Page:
Participants became demoralized, disenchanted and disenfranchised, all at the same time. One particularly tall, well-muscled (as far as I could tell) individual came over to me, glaring. "You changed the pattern," he said. All I replied, quite loudly, was "PENALTY!" He was furious. Stepping closer, he peered down at me with a menacing look on his face and said "You changed the 'bleep' Maze." Again, I replied "PENALTY." By this time steam was coming out his ears, his face reddened substantially, and he was about to blow a gasket! Fortunately, as he was getting ready to pound me to a pulp, his team managed to find the new pattern and complete the activity.

In the debriefing, I naturally referred back to the steaming gentleman to extract the maximum learning. It was observed that he had taken some penalties by speaking to me when silence was a requirement. The learning was that those were wasted penalty points. I already knew the pattern had changed—after all, it was me who had changed it! It might have been worth taking the penalties if he had told his teammates about the change, because they were not aware the path had changed. So, instead of 'taking one for the team' and incurring a penalty so his team would be able to find the different path earlier (this saving time and metaphorical money), he chose to waste the points by threatening me! The Maze never fails to provide rich learning for one and all!

The Electric Maze has been such a hit that one of my clients bought their own to be used in their leadership assessment process. A Maze activity was used to identify and assess employees for high potential. The client's observation was that the way potential leaders interacted on the Maze was a good predictor of how they would act when facing real work dilemmas—it enabled them to provide additional training and coaching to prepare new leaders for the challenges ahead.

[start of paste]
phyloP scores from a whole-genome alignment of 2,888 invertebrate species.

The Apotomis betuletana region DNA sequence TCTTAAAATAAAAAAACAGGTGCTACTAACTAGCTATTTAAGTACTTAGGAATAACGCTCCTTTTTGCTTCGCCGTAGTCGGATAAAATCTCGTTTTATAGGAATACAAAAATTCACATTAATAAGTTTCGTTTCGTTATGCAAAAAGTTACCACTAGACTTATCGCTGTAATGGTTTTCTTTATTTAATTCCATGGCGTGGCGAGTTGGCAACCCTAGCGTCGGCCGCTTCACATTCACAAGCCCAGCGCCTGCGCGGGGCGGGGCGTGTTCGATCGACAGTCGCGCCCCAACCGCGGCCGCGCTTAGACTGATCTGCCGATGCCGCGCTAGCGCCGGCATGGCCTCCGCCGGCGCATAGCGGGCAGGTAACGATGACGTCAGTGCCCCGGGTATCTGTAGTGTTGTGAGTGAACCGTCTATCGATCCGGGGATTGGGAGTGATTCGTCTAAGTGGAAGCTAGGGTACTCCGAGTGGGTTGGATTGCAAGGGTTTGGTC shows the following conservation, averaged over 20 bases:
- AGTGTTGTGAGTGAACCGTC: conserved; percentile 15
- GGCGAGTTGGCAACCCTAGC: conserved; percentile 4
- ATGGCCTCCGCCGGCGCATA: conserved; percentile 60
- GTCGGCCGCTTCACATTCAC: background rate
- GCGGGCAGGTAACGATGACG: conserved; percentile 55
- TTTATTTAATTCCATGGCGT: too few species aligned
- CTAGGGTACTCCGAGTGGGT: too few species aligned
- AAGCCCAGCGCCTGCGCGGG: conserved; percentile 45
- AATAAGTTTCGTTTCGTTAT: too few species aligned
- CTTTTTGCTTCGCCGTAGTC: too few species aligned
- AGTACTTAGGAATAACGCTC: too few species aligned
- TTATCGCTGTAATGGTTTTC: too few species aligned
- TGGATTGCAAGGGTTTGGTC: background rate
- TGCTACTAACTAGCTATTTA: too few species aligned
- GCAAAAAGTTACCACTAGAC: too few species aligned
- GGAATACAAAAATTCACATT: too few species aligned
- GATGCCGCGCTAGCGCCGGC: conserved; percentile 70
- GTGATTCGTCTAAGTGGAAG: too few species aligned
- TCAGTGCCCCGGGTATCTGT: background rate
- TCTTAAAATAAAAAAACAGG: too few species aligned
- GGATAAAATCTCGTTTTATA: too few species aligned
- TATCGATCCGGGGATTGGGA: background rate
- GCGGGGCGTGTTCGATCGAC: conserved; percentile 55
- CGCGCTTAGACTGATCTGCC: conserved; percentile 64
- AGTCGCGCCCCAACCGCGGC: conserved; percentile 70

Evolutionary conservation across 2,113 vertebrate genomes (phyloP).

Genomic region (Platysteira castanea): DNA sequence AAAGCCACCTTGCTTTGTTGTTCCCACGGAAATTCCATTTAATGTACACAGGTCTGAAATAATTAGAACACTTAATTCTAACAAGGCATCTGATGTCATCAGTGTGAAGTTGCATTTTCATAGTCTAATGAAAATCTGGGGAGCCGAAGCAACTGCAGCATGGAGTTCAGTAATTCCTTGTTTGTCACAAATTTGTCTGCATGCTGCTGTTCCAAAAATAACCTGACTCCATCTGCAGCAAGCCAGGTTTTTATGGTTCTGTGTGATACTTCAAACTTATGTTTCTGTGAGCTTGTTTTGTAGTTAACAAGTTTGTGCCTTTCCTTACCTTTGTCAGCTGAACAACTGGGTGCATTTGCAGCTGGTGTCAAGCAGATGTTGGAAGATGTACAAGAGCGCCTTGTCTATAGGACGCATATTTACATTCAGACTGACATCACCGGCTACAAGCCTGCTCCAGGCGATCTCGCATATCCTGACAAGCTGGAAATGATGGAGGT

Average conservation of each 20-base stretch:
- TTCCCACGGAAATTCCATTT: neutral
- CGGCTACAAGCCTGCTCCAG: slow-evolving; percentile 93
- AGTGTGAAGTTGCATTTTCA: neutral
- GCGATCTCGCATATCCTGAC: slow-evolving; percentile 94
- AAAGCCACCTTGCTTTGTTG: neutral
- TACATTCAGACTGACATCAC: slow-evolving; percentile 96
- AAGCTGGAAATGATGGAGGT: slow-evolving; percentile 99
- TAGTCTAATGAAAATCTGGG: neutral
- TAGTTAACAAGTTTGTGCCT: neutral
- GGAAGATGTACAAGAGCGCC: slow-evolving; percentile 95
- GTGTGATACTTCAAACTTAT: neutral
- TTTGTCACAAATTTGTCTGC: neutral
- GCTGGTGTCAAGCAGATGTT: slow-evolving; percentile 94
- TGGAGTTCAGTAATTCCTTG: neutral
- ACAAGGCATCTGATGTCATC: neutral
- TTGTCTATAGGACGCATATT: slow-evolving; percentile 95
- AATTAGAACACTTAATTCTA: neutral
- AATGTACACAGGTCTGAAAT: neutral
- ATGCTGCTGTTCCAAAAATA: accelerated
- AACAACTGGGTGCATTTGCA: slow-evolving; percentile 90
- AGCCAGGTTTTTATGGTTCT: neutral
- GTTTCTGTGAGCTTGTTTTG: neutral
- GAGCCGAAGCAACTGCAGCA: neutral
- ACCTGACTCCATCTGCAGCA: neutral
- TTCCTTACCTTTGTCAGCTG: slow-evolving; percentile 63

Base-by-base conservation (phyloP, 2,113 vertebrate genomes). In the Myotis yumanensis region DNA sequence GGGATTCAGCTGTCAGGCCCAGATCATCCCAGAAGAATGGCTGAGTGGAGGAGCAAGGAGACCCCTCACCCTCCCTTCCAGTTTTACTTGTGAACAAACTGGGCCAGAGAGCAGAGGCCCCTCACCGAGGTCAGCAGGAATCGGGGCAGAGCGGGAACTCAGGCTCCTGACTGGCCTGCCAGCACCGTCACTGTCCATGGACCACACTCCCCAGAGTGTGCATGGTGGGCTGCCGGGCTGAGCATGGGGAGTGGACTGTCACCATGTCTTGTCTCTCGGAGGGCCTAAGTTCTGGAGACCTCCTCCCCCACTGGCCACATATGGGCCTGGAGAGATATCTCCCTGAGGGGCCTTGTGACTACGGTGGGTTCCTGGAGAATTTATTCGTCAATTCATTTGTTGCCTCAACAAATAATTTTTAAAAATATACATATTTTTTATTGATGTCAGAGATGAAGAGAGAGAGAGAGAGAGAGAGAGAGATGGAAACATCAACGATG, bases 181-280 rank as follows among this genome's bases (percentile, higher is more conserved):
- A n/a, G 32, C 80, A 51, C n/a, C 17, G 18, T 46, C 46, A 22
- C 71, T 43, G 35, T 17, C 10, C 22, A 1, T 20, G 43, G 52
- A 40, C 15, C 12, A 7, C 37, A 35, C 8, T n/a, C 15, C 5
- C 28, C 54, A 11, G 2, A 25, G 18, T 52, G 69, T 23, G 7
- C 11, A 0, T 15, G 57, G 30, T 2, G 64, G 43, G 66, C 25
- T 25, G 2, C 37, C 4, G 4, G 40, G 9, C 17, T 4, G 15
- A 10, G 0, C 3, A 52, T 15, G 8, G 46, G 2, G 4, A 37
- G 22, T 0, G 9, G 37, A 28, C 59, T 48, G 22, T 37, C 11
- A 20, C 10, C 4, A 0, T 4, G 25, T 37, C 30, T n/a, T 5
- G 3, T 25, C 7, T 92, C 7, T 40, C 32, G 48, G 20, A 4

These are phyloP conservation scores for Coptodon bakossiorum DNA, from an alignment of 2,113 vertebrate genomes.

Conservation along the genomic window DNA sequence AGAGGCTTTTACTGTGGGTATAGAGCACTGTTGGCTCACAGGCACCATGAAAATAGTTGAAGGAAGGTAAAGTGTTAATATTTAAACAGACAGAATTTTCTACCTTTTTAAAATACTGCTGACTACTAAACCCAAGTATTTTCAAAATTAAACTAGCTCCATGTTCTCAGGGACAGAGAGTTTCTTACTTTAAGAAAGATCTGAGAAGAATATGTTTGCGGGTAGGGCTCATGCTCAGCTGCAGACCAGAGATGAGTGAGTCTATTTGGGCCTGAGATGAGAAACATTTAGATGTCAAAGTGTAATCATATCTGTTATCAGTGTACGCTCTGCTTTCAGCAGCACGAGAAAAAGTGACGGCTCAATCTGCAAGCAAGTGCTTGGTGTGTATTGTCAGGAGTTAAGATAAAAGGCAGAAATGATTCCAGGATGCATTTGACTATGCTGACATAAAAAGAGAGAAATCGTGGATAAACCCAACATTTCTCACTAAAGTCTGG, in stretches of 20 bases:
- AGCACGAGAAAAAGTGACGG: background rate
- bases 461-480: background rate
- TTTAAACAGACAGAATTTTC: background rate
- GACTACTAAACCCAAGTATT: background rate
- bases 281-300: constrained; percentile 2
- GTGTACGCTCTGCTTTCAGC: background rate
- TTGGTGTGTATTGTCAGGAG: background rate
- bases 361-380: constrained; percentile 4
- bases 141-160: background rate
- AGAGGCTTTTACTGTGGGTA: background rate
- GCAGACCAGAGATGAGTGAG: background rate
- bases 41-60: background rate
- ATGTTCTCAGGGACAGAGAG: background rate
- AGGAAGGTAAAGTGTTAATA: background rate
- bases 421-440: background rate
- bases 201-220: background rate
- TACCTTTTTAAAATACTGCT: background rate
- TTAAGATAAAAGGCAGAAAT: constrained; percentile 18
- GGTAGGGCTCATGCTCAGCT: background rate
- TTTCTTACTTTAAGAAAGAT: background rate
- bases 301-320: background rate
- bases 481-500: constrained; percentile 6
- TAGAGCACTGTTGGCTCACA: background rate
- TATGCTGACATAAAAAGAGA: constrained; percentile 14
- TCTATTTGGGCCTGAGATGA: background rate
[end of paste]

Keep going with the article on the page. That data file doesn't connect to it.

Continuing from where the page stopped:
I started out with the original version of the Electronic Maze that was shipped in a large heavy-duty corrugated box. The box was very durable but a bit inconvenient to ship. Since then, Maze designs have continued to increase in their robustness, convenience, and portability. One of the current models is so incredibly portable that it's hard to imagine not being able to take it virtually anywhere in the world with ease.

Unfortunately, because the Maze is such a rich learning environment, it is easy to get lazy and continue to use the same pattern and metaphors time after time. This is not a problem with the Maze; it's a problem with lazy facilitators and consultants! The opportunities for tailoring the use of the Maze to a wide variety of environments and circumstances is virtually endless. Of all the many learning devices and simulations I use, if I had to give them up, the last one to go would be my Electric Maze.

I am grateful to have been introduced to the Maze so many years ago. It continues to offer a rich learning environment that provides value at many levels to my clients, and something that differentiates me from my competitors. 'Cause I have one Maze (two, actually!), and they don't!